The question of how science, research, and study address challenges, pinpoint innovative solutions and reach people in need, is an issue of concern for academic institutions. On that note, the School of Engineering of the University of Connecticut, a UNAI member institution in the United States, is leading a group of researchers to tackle how scientific knowledge is disseminated and applied in their Water and Food Security, Partnerships for International Research and Education (PIRE) project, funded by the National Science Foundation. 

The Water and Food Security PIRE project aims to improve agricultural productivity and water management in low-income agricultural communities in the Blue Nile Basin, in northeast Africa. The main goal is to provide accurate seasonal predictions on farm-scale water availability and the corresponding crop yields during both wet and dry seasons. Local communities rely on the Blue Nile Basin to sustain their crops and in turn sustain themselves, but rainfall and water levels in the area can be unpredictable, causing crop failure and food shortages.

The project offers farmers the tools to help overcome such challenges and complement existing indigenous knowledge, while adding the strength of researched-backed forecasts and water management methods.It also brings together people and resources from across disciplinary, cultural, and geographical boundaries to promote knowledge-driven and rights-based interventions. It promotes collaboration as well between various stakeholders, through sociological and engineering research methods for a people-centered approach. 

Such an approach within a collaborative endeavor, integrates higher education, professional training, and community outreach into the program to develop human capital and social connections between scientists, farmers, policymakers, and students in the United States and in Ethiopia. The project is led by Emmanouil Anagnostou and Elizabeth Holzer from the University of Connecticut, Paul Block from the University of Wisconsin-Madison, Liang You from the International Food Policy Research Institute, and Yang Hong from the University of Oklahoma. 

The collaborating institutions in Ethiopia include the Bahir Dar University, Abay Basin Authority, the National Meteorological Agency, and the Ministry of Water. The first three years of the project, until 2019, included site selection and feasibility assessments, research work pertaining to developing hydrological and crop models in the Upper Blue Nile region, as well as the design and implementation of social surveys. As part of the project, four communities were selected for survey. Two of them entail irrigation projects, whereas the other two, were rainfed.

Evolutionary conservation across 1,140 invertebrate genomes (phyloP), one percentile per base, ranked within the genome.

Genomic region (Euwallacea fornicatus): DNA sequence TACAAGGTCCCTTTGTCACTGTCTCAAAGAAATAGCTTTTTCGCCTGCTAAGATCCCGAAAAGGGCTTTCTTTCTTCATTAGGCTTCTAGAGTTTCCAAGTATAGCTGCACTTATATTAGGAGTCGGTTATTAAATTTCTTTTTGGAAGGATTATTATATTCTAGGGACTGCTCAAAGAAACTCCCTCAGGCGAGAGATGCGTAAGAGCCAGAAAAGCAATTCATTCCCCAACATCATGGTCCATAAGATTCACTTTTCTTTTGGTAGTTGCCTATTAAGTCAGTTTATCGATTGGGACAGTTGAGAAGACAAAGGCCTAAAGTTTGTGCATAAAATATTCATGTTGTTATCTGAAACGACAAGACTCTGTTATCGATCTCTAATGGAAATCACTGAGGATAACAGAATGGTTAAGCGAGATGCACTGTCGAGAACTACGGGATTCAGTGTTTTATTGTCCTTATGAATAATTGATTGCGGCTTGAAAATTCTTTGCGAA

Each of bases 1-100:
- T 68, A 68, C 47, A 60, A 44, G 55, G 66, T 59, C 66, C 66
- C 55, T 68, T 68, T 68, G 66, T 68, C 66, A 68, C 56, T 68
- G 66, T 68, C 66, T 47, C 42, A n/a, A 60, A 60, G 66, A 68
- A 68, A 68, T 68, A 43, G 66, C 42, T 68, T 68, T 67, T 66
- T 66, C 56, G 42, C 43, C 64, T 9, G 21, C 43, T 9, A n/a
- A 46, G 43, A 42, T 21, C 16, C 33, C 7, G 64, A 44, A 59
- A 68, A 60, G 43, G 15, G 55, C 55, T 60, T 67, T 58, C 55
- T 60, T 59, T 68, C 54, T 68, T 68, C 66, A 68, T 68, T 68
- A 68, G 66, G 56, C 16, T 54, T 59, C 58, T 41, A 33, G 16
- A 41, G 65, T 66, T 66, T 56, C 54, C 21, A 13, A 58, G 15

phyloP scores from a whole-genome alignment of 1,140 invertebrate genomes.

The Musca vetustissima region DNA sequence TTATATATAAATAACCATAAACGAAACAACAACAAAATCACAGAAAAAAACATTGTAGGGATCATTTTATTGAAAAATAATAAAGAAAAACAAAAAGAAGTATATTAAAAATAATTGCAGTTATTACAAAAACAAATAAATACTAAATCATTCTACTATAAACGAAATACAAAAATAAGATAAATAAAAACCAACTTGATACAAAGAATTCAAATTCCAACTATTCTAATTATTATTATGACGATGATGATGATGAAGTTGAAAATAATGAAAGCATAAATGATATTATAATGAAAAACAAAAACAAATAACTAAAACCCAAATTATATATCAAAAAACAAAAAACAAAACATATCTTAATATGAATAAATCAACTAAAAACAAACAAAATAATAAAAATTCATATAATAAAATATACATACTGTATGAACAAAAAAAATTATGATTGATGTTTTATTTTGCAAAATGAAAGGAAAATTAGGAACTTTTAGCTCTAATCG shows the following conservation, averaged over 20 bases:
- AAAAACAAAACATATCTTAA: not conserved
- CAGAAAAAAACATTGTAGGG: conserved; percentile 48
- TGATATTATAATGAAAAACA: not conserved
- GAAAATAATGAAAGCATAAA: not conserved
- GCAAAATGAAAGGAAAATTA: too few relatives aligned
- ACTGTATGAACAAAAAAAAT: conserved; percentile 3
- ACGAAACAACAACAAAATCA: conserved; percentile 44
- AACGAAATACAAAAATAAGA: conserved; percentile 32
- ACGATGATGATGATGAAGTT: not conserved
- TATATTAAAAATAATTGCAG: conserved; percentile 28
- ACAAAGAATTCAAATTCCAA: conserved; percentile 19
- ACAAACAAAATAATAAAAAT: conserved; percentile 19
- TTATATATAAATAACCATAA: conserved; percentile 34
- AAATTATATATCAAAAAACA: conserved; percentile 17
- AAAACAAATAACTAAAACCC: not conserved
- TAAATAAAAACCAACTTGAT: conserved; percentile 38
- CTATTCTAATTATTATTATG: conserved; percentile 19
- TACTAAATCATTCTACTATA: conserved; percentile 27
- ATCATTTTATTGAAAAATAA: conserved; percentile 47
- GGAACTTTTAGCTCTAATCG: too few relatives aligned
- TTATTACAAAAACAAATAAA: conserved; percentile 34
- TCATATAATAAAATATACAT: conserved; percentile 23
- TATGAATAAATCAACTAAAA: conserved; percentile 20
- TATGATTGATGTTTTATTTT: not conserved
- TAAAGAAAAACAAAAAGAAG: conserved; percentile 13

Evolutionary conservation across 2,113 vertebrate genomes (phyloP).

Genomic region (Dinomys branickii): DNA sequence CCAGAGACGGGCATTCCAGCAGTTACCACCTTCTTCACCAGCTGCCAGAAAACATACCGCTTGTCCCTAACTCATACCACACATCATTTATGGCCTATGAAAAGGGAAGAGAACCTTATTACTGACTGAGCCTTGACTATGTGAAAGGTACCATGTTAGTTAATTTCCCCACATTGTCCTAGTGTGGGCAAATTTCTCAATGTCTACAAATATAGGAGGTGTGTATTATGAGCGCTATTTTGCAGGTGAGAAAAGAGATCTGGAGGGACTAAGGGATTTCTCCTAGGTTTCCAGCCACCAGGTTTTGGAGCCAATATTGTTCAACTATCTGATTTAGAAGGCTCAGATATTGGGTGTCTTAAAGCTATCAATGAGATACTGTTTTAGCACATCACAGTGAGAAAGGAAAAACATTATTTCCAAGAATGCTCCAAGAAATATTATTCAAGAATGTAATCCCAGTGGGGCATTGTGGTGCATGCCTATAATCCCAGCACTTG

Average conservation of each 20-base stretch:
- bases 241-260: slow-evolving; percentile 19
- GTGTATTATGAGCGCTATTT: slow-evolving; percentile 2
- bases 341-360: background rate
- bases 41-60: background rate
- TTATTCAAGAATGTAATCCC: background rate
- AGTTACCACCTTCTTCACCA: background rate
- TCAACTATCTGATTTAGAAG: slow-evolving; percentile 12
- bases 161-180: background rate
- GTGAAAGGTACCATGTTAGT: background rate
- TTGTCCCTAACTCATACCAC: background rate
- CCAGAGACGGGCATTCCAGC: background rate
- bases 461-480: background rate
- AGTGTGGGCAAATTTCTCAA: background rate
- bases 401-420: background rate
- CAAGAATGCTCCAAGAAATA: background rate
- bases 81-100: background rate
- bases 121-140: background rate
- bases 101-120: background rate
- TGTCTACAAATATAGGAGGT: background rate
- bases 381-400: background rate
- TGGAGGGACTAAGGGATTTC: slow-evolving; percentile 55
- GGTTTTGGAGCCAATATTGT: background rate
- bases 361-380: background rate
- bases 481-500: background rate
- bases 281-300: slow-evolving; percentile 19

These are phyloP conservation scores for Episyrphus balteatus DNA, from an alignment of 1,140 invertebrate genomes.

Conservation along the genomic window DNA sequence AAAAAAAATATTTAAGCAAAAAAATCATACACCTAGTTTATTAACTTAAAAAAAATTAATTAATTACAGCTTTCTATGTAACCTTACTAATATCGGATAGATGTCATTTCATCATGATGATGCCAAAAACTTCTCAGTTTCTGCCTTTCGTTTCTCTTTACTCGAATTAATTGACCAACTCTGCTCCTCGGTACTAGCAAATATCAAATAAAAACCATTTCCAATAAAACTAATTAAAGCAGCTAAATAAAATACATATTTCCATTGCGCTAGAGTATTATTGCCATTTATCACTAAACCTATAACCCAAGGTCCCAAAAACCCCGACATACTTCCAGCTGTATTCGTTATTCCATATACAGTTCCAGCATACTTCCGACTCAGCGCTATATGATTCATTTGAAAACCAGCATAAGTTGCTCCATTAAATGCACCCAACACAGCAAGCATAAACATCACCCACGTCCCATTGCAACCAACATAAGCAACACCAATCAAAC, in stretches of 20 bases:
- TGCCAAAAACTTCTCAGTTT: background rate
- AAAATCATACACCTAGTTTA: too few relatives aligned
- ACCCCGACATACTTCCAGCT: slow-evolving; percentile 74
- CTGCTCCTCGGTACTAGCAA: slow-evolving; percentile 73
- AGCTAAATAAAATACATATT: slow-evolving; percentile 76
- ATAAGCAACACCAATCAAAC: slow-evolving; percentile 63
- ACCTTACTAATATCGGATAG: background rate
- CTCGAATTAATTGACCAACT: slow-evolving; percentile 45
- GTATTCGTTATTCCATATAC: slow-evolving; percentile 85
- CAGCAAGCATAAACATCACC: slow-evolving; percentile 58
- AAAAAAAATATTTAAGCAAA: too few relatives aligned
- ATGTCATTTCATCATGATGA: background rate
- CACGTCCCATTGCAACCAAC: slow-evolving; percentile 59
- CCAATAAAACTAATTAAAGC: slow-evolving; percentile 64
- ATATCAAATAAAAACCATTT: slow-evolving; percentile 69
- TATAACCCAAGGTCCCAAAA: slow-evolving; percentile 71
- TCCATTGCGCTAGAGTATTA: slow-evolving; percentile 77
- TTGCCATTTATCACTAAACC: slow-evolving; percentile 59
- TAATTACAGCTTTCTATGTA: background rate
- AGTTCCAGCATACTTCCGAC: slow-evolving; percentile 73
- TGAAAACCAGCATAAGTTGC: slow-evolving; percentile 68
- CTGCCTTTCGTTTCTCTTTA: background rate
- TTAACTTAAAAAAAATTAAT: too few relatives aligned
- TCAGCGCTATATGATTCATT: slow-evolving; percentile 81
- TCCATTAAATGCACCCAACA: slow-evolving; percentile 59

In total, 1,856 household surveys and about 121 semi-structured interviews were led by PhD students of Social Sciences from the University of Connecticut, between 2018 and 2019. At the same time, dynamic and statistical weather forecast tools and sophisticated models were developed by graduate students from this institution and also from the University of Wisconsin Madison, in order to simulate variables such as the river flow, groundwater levels, soil moisture, and crop production in these communities during the wet and dry seasons. 

Once these scientific models were established and applied to forecasts, they needed to be shared to have an impact. The social science team worked to make the information accessible by creating visually appealing, farmer-friendly bulletins. Project sociologist Ezana Atsbeha said that “the best part of the project was working with farmers on developing and communicating the forecast bulletin. We worked to develop the interventions together and we had the opportunity to speak with them to take their feedback and tweak the next rounds of forecast bulletins.” 

Despite the COVID-19 pandemic, the project has managed to continue its development, as well as local food and water security improvements. The project has shared five seasonal forecasts and is working towards preparing the forecast for the 2021-22 dry season, while looking to establish a data and knowledge repository that will archive scientific models, computer codes, and up-to-date tools used to perform the seasonal forecast activities, to ensure that the tools can be used by local Ethiopian agencies and researchers, to keep helping the local stakeholders.  
The Water and Food Security PIRE project continues to publish forecasts and collect data, and maintains rich partnerships with researchers, students, and communities in Ethiopia, the United States, and several other countries and institutions around the world. The success of this project highlights the immeasurable value of knowledge sharing across borders, and learning from those who are closest to the problem. Though the roster of researchers includes many who reside halfway around the world, the work is grounded in local perspectives and needs.